Luckily, our two families get along extremely well, and the parents have become close friends of ours.

The real bonus of this friendship is that we can all be our true, authentic selves and never feel judged, looked down upon, or rejected. Our friends totally get it. We accept each other for who we really are and have a fantastic time being our ridiculous selves.

I’m nearly 40 years old and this is the first time in my life when I can say I have a meaningful friendship in which I know who I am and feel valued for who I really am.

I can only hope to offer the same acceptance and security to my friends and to my son.

(c) Jillian Enright, ADHD 2e MB

References

Crocetti, Elisabetta. (2017). Child Development Perspectives. Identity Formation in Adolescence: The Dynamic of Forming and Consolidating Identity Commitments. Child Development Perspectives, 11(2). https://doi.org/10.1111/cdep.12226

Dekkers, T.J., Popma, A., Sonuga-Barke, E.J. et al. (2020). Risk Taking by Adolescents with Attention-Deficit/Hyperactivity Disorder (ADHD): a Behavioral and Psychophysiological Investigation of Peer Influence. Journal of Abnormal Child Psychology 48, 1129–1141. https://doi.org/10.1007/s10802-020-00666-z

Hartman, C. A., Rommelse, N., van der Klugt, C. L., Wanders, R. B. K., & Timmerman, M. E. (2019). Stress Exposure and the Course of ADHD from Childhood to Young Adulthood: Comorbid Severe Emotion Dysregulation or Mood and Anxiety Problems. Journal of Clinical Medicine, 8(11), 1824. MDPI AG.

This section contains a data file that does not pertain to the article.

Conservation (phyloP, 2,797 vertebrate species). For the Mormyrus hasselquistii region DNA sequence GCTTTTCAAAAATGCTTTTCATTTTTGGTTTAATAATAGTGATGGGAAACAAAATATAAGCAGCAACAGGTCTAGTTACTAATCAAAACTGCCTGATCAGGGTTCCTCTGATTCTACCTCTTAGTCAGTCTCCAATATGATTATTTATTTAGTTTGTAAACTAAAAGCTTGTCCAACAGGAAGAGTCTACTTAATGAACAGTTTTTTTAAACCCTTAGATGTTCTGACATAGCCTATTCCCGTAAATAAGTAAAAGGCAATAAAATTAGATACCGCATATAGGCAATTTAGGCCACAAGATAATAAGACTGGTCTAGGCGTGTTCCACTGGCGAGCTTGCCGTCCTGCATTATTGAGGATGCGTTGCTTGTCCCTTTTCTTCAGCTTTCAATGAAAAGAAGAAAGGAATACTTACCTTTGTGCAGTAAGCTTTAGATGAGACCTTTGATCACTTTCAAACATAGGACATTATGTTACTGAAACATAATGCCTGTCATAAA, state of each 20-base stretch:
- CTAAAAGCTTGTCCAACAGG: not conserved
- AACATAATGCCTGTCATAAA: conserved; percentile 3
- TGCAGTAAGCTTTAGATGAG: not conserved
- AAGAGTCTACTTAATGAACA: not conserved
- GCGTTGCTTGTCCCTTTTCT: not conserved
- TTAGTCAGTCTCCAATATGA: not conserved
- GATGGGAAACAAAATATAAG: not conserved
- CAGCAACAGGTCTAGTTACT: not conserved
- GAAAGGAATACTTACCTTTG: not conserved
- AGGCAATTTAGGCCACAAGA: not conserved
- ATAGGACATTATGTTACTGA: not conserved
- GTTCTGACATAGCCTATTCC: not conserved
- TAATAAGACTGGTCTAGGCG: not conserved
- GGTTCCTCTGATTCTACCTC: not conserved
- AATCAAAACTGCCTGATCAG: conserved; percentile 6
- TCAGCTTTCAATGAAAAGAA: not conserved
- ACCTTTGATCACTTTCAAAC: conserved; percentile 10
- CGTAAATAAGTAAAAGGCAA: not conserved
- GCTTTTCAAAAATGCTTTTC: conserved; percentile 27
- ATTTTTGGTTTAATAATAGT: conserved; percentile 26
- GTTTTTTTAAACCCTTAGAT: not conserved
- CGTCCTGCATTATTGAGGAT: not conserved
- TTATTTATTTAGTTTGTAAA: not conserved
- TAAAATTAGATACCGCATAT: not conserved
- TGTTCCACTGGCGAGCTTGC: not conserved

Retrieved from http://dx.doi.org/10.3390/jcm8111824

Lebowitz, Matthew, S. (2013). Stigmatization of ADHD: A Developmental Review. Journal of Attention Disorders, 20(3). https://doi.org/10.1177/1087054712475211

Livingston, L. A., Shah, P., & Happé, F. (2019). Compensatory strategies below the behavioural surface in autism: a qualitative study. The lancet. Psychiatry, 6(9), 766–777. https://doi.org/10.1016/S2215-0366(19)30224-X

McRuer, Robert. (2006). Crip Theory: Cultural Signs of Queerness and Disability. NYU Press. https://nyupress.org/9780814757130/crip-theory

Parisea, M. Canzib, E. Giulia Olivaric, M. Ferraria, L. (2019). Self-concept clarity and psychological adjustment in adolescence: The mediating role of emotion regulation. Personality and Individual Differences, 138, 363–365. https://doi.org/10.1016/j.paid.2018.10.023

Pollak, Y., Dekkers, T.J., Shoham, R. et al. (2019). Risk-Taking Behavior in Attention Deficit/Hyperactivity Disorder (ADHD): a Review of Potential Underlying Mechanisms and of Interventions. Current Psychiatry Reports, 21(33). https://doi.org/10.1007/s11920-019-1019-y

Shaw, Hannah, M.B. (2021). “I Don’t Suffer from ADHD, I Suffer from Other People”: ADHD, Stigma, and Academic Life. (Honours thesis). Retrieved from https://dalspace.library.dal.ca/bitstream/handle/10222/80523/Shaw%20Honours%20Thesis_%20Final.pdf

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Neurodivergent. 20+ years social work and psychology experience. I write about mental health, neurodiversity, advocacy, education, and parenting. Founder of Neurodiversity MB. CYW, BA Psychology.